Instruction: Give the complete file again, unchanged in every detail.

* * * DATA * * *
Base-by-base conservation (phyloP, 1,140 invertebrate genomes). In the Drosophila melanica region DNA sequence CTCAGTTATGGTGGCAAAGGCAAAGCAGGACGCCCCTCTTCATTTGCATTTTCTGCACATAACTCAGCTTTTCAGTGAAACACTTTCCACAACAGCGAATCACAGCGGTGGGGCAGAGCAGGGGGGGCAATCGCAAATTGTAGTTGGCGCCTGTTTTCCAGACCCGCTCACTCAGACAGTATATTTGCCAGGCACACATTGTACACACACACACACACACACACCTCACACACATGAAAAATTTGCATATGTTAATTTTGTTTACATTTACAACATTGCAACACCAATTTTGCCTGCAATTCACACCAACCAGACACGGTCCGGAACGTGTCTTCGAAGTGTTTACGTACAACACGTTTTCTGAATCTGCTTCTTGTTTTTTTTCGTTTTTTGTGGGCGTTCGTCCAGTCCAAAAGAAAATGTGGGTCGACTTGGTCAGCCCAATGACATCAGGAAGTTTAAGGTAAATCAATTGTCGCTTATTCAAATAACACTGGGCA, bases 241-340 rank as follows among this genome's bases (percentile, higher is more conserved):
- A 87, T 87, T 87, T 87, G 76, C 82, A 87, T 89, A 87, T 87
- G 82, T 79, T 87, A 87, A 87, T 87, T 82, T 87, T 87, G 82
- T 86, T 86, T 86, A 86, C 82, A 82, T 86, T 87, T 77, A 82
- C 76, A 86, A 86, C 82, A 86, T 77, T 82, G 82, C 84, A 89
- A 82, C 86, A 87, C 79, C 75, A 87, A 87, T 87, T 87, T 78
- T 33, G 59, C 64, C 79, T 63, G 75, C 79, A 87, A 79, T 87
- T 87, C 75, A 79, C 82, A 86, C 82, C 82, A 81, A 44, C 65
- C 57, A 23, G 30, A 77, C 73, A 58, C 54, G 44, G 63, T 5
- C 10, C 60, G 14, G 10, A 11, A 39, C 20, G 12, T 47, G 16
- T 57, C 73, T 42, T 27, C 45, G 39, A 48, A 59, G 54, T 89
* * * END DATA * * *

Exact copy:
Base-by-base conservation (phyloP, 1,140 invertebrate genomes). In the Drosophila melanica region DNA sequence CTCAGTTATGGTGGCAAAGGCAAAGCAGGACGCCCCTCTTCATTTGCATTTTCTGCACATAACTCAGCTTTTCAGTGAAACACTTTCCACAACAGCGAATCACAGCGGTGGGGCAGAGCAGGGGGGGCAATCGCAAATTGTAGTTGGCGCCTGTTTTCCAGACCCGCTCACTCAGACAGTATATTTGCCAGGCACACATTGTACACACACACACACACACACACCTCACACACATGAAAAATTTGCATATGTTAATTTTGTTTACATTTACAACATTGCAACACCAATTTTGCCTGCAATTCACACCAACCAGACACGGTCCGGAACGTGTCTTCGAAGTGTTTACGTACAACACGTTTTCTGAATCTGCTTCTTGTTTTTTTTCGTTTTTTGTGGGCGTTCGTCCAGTCCAAAAGAAAATGTGGGTCGACTTGGTCAGCCCAATGACATCAGGAAGTTTAAGGTAAATCAATTGTCGCTTATTCAAATAACACTGGGCA, bases 241-340 rank as follows among this genome's bases (percentile, higher is more conserved):
- A 87, T 87, T 87, T 87, G 76, C 82, A 87, T 89, A 87, T 87
- G 82, T 79, T 87, A 87, A 87, T 87, T 82, T 87, T 87, G 82
- T 86, T 86, T 86, A 86, C 82, A 82, T 86, T 87, T 77, A 82
- C 76, A 86, A 86, C 82, A 86, T 77, T 82, G 82, C 84, A 89
- A 82, C 86, A 87, C 79, C 75, A 87, A 87, T 87, T 87, T 78
- T 33, G 59, C 64, C 79, T 63, G 75, C 79, A 87, A 79, T 87
- T 87, C 75, A 79, C 82, A 86, C 82, C 82, A 81, A 44, C 65
- C 57, A 23, G 30, A 77, C 73, A 58, C 54, G 44, G 63, T 5
- C 10, C 60, G 14, G 10, A 11, A 39, C 20, G 12, T 47, G 16
- T 57, C 73, T 42, T 27, C 45, G 39, A 48, A 59, G 54, T 89